Document Type

Journal Article

Publication Date





Volume 8, Issue 11

Inclusive Pages

Article number e79028


In the premature infant, somatosensory and visual stimuli trigger an immature electroencephalographic (EEG) pattern, “delta-brushes,” in the corresponding sensory cortical areas. Whether auditory stimuli evoke delta-brushes in the premature auditory cortex has not been reported. Here, responses to auditory stimuli were studied in 46 premature infants without neurologic risk aged 31 to 38 postmenstrual weeks (PMW) during routine EEG recording. Stimuli consisted of either low-volume technogenic “clicks” near the background noise level of the neonatal care unit, or a human voice at conversational sound level. Stimuli were administrated pseudo-randomly during quiet and active sleep. In another protocol, the cortical response to a composite stimulus (“click” and voice) was manually triggered during EEG hypoactive periods of quiet sleep. Cortical responses were analyzed by event detection, power frequency analysis and stimulus locked averaging. Before 34 PMW, both voice and “click” stimuli evoked cortical responses with similar frequency-power topographic characteristics, namely a temporal negative slow-wave and rapid oscillations similar to spontaneous delta-brushes. Responses to composite stimuli also showed a maximal frequency-power increase in temporal areas before 35 PMW. From 34 PMW the topography of responses in quiet sleep was different for “click” and voice stimuli: responses to “clicks” became diffuse but responses to voice remained limited to temporal areas. After the age of 35 PMW auditory evoked delta-brushes progressively disappeared and were replaced by a low amplitude response in the same location. Our data show that auditory stimuli mimicking ambient sounds efficiently evoke delta-brushes in temporal areas in the premature infant before 35 PMW. Along with findings in other sensory modalities (visual and somatosensory), these findings suggest that sensory driven delta-brushes represent a ubiquitous feature of the human sensory cortex during fetal stages and provide a potential test of functional cortical maturation during fetal development.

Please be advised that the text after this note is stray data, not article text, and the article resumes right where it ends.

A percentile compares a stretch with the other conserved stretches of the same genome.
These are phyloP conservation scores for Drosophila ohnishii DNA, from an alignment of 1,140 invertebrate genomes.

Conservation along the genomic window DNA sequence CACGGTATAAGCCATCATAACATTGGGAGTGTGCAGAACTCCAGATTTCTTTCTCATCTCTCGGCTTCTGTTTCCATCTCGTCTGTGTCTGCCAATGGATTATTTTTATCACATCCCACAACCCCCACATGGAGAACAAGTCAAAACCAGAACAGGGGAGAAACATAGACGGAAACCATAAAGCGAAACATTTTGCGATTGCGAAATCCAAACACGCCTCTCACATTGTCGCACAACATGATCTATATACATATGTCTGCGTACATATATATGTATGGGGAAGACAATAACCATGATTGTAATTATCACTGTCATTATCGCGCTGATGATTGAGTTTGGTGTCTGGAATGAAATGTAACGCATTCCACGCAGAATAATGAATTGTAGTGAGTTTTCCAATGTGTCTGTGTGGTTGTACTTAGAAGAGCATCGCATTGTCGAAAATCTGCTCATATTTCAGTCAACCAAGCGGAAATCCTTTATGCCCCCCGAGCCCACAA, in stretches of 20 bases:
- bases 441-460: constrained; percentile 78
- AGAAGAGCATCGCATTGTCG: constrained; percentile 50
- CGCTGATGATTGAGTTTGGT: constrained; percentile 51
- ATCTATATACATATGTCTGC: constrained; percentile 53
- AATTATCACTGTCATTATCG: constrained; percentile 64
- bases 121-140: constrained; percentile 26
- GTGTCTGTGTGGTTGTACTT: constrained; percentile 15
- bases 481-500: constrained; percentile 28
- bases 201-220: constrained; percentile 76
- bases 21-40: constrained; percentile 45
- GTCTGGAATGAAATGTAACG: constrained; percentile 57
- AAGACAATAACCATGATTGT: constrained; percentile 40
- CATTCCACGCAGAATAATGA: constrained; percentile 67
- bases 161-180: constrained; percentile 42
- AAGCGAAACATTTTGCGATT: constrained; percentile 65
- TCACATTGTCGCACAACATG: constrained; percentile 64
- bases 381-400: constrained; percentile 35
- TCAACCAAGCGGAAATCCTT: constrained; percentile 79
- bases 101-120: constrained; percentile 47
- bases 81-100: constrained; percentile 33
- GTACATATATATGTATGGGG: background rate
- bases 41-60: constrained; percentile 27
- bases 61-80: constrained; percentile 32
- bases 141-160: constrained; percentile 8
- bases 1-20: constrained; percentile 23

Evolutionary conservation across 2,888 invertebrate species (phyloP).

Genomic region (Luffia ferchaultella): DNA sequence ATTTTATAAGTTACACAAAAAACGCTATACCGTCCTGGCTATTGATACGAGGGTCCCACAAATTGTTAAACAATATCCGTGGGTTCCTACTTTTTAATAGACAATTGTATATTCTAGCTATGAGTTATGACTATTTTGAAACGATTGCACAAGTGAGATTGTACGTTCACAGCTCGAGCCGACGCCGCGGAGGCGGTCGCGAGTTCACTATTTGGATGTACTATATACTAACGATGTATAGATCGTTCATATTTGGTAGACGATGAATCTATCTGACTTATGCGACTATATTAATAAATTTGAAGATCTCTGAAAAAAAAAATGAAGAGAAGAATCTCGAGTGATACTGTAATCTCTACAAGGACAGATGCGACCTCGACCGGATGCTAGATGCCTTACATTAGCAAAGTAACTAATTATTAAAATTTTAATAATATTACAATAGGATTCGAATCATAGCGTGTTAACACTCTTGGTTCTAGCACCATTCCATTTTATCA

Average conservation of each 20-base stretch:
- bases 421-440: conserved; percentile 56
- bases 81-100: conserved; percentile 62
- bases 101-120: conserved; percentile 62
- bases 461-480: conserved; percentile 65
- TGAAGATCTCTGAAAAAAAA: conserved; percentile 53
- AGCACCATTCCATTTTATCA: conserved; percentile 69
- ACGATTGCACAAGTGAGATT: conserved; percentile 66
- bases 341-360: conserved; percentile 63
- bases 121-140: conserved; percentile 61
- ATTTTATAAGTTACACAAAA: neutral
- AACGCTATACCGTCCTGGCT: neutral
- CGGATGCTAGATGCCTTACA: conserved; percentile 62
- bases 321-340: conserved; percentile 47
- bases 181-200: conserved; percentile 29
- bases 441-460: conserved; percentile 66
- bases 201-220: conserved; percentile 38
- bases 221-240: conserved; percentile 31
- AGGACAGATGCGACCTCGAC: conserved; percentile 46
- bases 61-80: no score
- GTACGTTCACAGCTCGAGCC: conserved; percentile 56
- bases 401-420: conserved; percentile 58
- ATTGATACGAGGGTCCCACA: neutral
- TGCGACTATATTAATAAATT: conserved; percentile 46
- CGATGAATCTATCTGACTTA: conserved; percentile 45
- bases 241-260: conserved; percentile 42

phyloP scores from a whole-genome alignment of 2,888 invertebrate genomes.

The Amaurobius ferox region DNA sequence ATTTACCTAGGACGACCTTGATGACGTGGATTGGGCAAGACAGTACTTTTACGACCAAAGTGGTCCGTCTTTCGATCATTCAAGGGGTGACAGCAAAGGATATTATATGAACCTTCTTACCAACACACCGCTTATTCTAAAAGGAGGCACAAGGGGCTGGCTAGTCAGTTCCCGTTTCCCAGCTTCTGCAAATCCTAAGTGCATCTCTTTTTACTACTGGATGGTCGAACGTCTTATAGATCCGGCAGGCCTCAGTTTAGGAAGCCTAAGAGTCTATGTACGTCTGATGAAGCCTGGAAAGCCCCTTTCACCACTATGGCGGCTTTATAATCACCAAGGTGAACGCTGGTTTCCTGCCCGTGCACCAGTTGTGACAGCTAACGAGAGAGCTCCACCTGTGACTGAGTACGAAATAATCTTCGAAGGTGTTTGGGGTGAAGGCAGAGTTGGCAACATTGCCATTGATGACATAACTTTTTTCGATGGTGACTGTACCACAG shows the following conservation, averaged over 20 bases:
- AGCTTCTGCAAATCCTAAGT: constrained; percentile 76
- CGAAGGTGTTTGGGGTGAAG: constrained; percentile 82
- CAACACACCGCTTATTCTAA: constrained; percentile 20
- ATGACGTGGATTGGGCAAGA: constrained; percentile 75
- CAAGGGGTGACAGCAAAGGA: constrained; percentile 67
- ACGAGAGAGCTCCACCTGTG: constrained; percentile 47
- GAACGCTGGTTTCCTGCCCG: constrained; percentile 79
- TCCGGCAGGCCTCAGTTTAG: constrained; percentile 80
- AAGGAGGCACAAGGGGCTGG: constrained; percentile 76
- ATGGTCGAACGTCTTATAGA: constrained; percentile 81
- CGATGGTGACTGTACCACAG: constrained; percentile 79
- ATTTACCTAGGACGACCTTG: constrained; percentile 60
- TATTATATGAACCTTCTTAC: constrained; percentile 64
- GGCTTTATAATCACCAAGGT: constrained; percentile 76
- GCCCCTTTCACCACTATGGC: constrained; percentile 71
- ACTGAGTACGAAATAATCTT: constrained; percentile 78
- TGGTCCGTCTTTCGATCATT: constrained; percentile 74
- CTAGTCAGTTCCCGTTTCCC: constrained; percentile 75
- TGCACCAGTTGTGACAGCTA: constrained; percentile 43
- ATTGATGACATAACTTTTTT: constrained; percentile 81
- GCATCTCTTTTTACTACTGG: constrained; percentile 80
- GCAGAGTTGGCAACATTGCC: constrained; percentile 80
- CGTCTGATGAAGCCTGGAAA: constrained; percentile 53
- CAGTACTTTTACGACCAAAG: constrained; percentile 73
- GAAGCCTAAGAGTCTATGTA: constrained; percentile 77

Reproduced with permission of PLoS ONE.

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This work is licensed under a Creative Commons Attribution 3.0 License.

Peer Reviewed


Open Access